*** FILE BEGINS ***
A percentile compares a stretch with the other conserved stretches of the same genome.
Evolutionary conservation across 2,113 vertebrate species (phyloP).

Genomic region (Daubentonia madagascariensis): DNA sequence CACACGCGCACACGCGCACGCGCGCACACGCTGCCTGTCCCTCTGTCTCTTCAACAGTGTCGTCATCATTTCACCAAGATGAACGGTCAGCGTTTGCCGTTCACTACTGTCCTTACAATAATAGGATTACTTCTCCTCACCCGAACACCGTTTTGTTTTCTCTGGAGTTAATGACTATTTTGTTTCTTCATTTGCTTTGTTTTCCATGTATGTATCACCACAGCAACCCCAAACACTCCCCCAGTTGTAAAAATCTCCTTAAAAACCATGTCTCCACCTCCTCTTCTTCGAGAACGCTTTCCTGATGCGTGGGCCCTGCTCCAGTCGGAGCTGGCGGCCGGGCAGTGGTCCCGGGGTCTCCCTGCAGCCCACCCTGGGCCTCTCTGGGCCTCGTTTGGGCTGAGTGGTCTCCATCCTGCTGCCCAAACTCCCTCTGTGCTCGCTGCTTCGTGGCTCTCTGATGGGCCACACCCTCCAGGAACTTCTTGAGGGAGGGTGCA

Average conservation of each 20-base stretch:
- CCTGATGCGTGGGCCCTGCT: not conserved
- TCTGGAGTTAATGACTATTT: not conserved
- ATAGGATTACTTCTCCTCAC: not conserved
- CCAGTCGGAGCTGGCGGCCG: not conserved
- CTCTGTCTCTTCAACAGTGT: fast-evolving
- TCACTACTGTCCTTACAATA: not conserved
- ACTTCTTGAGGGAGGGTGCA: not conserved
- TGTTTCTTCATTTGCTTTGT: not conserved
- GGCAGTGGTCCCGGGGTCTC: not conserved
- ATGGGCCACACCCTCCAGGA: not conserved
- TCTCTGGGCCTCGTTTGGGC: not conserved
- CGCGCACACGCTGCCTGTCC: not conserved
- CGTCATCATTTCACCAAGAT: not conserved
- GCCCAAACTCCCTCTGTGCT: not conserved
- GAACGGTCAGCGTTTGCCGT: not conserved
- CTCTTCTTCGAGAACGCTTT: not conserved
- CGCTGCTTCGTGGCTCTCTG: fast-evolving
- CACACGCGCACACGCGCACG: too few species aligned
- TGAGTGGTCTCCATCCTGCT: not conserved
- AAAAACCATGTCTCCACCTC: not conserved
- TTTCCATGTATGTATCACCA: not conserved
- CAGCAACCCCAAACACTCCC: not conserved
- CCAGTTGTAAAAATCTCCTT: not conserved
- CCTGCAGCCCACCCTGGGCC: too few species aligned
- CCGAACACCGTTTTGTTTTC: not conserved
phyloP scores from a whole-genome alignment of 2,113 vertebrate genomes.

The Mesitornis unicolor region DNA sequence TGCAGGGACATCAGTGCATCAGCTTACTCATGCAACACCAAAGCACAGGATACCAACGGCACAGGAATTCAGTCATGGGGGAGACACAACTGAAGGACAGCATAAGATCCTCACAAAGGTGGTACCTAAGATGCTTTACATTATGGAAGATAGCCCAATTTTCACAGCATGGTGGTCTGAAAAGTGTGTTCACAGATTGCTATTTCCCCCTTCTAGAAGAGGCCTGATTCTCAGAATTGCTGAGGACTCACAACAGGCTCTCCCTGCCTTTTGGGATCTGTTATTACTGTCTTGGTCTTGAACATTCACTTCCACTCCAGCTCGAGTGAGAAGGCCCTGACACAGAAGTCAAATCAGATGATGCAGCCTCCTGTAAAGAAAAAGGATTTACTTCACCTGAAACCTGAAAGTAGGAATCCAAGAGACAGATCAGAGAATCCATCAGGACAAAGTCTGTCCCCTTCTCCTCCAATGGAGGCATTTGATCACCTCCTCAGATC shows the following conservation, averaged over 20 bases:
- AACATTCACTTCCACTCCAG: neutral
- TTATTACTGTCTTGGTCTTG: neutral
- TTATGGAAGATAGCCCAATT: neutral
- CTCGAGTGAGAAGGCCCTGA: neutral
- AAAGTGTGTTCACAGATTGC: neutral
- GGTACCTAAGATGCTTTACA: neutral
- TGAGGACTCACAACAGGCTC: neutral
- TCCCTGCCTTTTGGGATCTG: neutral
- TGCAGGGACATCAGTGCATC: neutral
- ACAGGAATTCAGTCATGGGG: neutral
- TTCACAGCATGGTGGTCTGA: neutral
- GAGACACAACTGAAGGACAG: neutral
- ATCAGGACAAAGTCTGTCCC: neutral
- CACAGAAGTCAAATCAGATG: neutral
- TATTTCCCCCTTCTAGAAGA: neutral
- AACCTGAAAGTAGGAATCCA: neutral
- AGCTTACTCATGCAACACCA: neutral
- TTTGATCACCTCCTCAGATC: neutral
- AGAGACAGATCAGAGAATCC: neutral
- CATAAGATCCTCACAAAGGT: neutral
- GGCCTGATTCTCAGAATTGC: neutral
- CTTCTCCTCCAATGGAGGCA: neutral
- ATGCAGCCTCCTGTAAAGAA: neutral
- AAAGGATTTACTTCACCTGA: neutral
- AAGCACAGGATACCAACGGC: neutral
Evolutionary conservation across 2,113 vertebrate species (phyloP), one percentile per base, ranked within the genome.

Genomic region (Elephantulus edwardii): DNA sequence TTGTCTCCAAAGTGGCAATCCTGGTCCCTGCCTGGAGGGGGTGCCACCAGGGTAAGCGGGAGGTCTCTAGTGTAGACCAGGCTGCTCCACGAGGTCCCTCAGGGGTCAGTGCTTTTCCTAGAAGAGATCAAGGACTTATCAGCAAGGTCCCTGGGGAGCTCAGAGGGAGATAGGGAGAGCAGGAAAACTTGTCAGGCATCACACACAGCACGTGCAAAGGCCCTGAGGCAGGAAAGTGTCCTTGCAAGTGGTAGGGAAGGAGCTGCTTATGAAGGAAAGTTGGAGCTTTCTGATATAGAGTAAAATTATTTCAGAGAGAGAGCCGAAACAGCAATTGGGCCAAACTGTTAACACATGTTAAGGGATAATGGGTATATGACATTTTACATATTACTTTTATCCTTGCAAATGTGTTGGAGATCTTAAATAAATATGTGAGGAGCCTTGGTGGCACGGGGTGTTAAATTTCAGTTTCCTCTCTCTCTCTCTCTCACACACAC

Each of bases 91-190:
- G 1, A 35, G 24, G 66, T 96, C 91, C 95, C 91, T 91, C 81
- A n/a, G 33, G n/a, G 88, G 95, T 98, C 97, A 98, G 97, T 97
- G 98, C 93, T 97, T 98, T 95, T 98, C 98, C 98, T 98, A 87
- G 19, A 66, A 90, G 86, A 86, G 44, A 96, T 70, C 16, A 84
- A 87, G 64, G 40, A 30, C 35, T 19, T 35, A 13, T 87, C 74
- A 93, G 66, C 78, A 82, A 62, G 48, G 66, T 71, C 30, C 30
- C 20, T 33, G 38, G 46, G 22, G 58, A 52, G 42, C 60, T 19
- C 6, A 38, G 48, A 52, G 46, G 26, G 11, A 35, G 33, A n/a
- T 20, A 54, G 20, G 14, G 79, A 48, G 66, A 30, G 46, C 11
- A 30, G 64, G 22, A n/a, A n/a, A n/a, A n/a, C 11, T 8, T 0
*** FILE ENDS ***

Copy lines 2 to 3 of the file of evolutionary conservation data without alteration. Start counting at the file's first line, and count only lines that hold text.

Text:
Evolutionary conservation across 2,113 vertebrate species (phyloP).

Genomic region (Daubentonia madagascariensis): DNA sequence CACACGCGCACACGCGCACGCGCGCACACGCTGCCTGTCCCTCTGTCTCTTCAACAGTGTCGTCATCATTTCACCAAGATGAACGGTCAGCGTTTGCCGTTCACTACTGTCCTTACAATAATAGGATTACTTCTCCTCACCCGAACACCGTTTTGTTTTCTCTGGAGTTAATGACTATTTTGTTTCTTCATTTGCTTTGTTTTCCATGTATGTATCACCACAGCAACCCCAAACACTCCCCCAGTTGTAAAAATCTCCTTAAAAACCATGTCTCCACCTCCTCTTCTTCGAGAACGCTTTCCTGATGCGTGGGCCCTGCTCCAGTCGGAGCTGGCGGCCGGGCAGTGGTCCCGGGGTCTCCCTGCAGCCCACCCTGGGCCTCTCTGGGCCTCGTTTGGGCTGAGTGGTCTCCATCCTGCTGCCCAAACTCCCTCTGTGCTCGCTGCTTCGTGGCTCTCTGATGGGCCACACCCTCCAGGAACTTCTTGAGGGAGGGTGCA